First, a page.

Fall and Other Poems, The

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75 pages, 5" x 8", paperbound

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Fall and Other Poems, The

Bottum, J.

“New England comes to flower dying,” writes J. Bottum in The Fall and Other Poems. In this powerful new collection of poetry, he argues for the centrality of winter, spring, summer, and fall – mourning their loss of meaning, celebrating their symbolic power, and finding in their cycle a figure for God’s presence in the world.

The literary editor of The Weekly Standard, poetry editor of First Things, and a syndicated radio host, Bottum has written essays and reviews for the Atlantic Monthly, the Wall Street Journal, Commentary, National Review, and many other publications. His poetry tends toward formal, structured verse, often issuing in paradoxical, epigrammatical lines: “Words weigh more than words can bear,” “Nothing stays until it’s gone,” “We are the stream of old intent, / the current in the places left,” “a crippled thing still has to live,” “the undivided heart that springs / to fill the broken heart of things.”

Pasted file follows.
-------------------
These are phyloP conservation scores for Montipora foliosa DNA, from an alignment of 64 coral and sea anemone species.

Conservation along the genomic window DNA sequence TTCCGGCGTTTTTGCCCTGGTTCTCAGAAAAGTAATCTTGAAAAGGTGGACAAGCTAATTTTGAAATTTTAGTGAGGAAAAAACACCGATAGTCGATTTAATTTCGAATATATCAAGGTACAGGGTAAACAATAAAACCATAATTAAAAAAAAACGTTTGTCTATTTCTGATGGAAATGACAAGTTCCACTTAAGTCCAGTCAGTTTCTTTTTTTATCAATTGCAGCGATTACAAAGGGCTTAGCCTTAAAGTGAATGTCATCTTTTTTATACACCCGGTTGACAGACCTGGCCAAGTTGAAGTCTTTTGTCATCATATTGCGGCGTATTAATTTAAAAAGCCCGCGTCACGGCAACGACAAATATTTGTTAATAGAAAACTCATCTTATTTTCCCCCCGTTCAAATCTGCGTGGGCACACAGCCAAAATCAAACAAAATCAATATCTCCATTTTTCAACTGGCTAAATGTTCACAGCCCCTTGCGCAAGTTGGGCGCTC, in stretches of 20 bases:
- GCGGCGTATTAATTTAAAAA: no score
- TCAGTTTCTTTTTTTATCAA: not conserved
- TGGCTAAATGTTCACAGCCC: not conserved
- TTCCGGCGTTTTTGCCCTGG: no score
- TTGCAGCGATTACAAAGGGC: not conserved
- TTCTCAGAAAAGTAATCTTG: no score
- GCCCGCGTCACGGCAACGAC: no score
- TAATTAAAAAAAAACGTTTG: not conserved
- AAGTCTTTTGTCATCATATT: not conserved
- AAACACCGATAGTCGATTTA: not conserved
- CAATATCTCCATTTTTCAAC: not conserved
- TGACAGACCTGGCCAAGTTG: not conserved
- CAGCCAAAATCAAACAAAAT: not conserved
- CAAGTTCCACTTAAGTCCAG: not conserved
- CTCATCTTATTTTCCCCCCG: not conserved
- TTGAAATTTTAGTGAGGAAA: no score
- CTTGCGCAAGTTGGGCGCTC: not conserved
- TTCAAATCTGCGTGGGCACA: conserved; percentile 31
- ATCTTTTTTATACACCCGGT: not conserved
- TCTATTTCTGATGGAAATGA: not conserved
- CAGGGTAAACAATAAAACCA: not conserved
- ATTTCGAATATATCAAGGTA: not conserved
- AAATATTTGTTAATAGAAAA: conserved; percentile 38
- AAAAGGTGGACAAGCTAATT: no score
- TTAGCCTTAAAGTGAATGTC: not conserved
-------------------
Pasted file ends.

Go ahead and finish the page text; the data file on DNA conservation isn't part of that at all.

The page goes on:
Religious, philosophical, formal, and yet sentimental, J. Bottum’s is a voice unlike any other in American literature today.